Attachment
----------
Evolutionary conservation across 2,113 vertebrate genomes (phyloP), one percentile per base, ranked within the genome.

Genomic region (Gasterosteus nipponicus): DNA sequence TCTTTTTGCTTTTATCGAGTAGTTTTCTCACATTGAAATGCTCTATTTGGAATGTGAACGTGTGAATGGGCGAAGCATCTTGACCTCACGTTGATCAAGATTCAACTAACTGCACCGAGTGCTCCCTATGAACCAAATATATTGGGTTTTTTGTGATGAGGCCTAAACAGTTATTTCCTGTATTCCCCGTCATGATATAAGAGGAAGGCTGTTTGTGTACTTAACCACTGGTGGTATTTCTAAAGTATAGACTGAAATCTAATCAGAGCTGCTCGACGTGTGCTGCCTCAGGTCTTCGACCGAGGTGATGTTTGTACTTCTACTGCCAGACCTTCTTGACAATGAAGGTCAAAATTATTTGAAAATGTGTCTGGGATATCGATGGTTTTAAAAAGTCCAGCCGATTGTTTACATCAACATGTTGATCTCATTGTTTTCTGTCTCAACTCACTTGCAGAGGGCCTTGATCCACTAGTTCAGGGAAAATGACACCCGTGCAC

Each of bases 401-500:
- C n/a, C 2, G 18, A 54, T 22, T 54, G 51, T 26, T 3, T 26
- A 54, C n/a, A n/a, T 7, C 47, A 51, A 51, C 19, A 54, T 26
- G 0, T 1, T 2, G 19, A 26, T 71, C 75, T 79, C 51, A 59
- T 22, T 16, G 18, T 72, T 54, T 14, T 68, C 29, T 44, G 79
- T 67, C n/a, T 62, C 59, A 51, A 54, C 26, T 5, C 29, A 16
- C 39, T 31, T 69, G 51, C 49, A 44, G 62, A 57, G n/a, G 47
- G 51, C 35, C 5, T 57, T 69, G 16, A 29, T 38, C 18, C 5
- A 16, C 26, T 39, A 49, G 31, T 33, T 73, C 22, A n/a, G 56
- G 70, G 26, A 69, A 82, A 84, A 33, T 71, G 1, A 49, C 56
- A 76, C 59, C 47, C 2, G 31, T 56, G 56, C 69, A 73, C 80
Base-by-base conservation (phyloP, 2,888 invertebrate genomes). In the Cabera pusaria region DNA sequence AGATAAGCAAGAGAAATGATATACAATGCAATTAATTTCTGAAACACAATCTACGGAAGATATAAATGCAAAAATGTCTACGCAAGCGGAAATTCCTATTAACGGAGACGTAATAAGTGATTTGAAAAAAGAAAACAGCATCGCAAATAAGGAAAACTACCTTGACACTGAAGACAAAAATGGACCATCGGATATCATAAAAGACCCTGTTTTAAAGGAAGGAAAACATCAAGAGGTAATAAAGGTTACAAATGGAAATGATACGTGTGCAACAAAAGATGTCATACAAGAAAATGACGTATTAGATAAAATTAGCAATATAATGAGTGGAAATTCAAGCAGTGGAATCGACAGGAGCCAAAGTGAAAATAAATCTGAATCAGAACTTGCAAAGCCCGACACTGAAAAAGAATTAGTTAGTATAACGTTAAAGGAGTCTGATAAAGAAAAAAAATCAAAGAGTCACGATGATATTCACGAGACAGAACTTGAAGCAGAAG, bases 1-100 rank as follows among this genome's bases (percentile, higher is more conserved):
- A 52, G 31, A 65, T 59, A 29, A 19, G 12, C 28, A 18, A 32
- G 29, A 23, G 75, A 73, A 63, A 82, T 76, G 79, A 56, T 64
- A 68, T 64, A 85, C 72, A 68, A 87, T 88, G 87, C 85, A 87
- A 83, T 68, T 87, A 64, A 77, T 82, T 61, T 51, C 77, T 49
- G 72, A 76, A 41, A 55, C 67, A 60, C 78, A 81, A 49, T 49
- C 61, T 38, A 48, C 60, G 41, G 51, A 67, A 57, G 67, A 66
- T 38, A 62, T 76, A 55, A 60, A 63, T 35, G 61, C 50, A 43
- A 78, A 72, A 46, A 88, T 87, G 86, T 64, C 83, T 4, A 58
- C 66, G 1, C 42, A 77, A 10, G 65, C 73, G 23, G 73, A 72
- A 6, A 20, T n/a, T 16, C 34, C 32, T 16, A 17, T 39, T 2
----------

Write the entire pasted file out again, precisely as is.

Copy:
Evolutionary conservation across 2,113 vertebrate genomes (phyloP), one percentile per base, ranked within the genome.

Genomic region (Gasterosteus nipponicus): DNA sequence TCTTTTTGCTTTTATCGAGTAGTTTTCTCACATTGAAATGCTCTATTTGGAATGTGAACGTGTGAATGGGCGAAGCATCTTGACCTCACGTTGATCAAGATTCAACTAACTGCACCGAGTGCTCCCTATGAACCAAATATATTGGGTTTTTTGTGATGAGGCCTAAACAGTTATTTCCTGTATTCCCCGTCATGATATAAGAGGAAGGCTGTTTGTGTACTTAACCACTGGTGGTATTTCTAAAGTATAGACTGAAATCTAATCAGAGCTGCTCGACGTGTGCTGCCTCAGGTCTTCGACCGAGGTGATGTTTGTACTTCTACTGCCAGACCTTCTTGACAATGAAGGTCAAAATTATTTGAAAATGTGTCTGGGATATCGATGGTTTTAAAAAGTCCAGCCGATTGTTTACATCAACATGTTGATCTCATTGTTTTCTGTCTCAACTCACTTGCAGAGGGCCTTGATCCACTAGTTCAGGGAAAATGACACCCGTGCAC

Each of bases 401-500:
- C n/a, C 2, G 18, A 54, T 22, T 54, G 51, T 26, T 3, T 26
- A 54, C n/a, A n/a, T 7, C 47, A 51, A 51, C 19, A 54, T 26
- G 0, T 1, T 2, G 19, A 26, T 71, C 75, T 79, C 51, A 59
- T 22, T 16, G 18, T 72, T 54, T 14, T 68, C 29, T 44, G 79
- T 67, C n/a, T 62, C 59, A 51, A 54, C 26, T 5, C 29, A 16
- C 39, T 31, T 69, G 51, C 49, A 44, G 62, A 57, G n/a, G 47
- G 51, C 35, C 5, T 57, T 69, G 16, A 29, T 38, C 18, C 5
- A 16, C 26, T 39, A 49, G 31, T 33, T 73, C 22, A n/a, G 56
- G 70, G 26, A 69, A 82, A 84, A 33, T 71, G 1, A 49, C 56
- A 76, C 59, C 47, C 2, G 31, T 56, G 56, C 69, A 73, C 80
Base-by-base conservation (phyloP, 2,888 invertebrate genomes). In the Cabera pusaria region DNA sequence AGATAAGCAAGAGAAATGATATACAATGCAATTAATTTCTGAAACACAATCTACGGAAGATATAAATGCAAAAATGTCTACGCAAGCGGAAATTCCTATTAACGGAGACGTAATAAGTGATTTGAAAAAAGAAAACAGCATCGCAAATAAGGAAAACTACCTTGACACTGAAGACAAAAATGGACCATCGGATATCATAAAAGACCCTGTTTTAAAGGAAGGAAAACATCAAGAGGTAATAAAGGTTACAAATGGAAATGATACGTGTGCAACAAAAGATGTCATACAAGAAAATGACGTATTAGATAAAATTAGCAATATAATGAGTGGAAATTCAAGCAGTGGAATCGACAGGAGCCAAAGTGAAAATAAATCTGAATCAGAACTTGCAAAGCCCGACACTGAAAAAGAATTAGTTAGTATAACGTTAAAGGAGTCTGATAAAGAAAAAAAATCAAAGAGTCACGATGATATTCACGAGACAGAACTTGAAGCAGAAG, bases 1-100 rank as follows among this genome's bases (percentile, higher is more conserved):
- A 52, G 31, A 65, T 59, A 29, A 19, G 12, C 28, A 18, A 32
- G 29, A 23, G 75, A 73, A 63, A 82, T 76, G 79, A 56, T 64
- A 68, T 64, A 85, C 72, A 68, A 87, T 88, G 87, C 85, A 87
- A 83, T 68, T 87, A 64, A 77, T 82, T 61, T 51, C 77, T 49
- G 72, A 76, A 41, A 55, C 67, A 60, C 78, A 81, A 49, T 49
- C 61, T 38, A 48, C 60, G 41, G 51, A 67, A 57, G 67, A 66
- T 38, A 62, T 76, A 55, A 60, A 63, T 35, G 61, C 50, A 43
- A 78, A 72, A 46, A 88, T 87, G 86, T 64, C 83, T 4, A 58
- C 66, G 1, C 42, A 77, A 10, G 65, C 73, G 23, G 73, A 72
- A 6, A 20, T n/a, T 16, C 34, C 32, T 16, A 17, T 39, T 2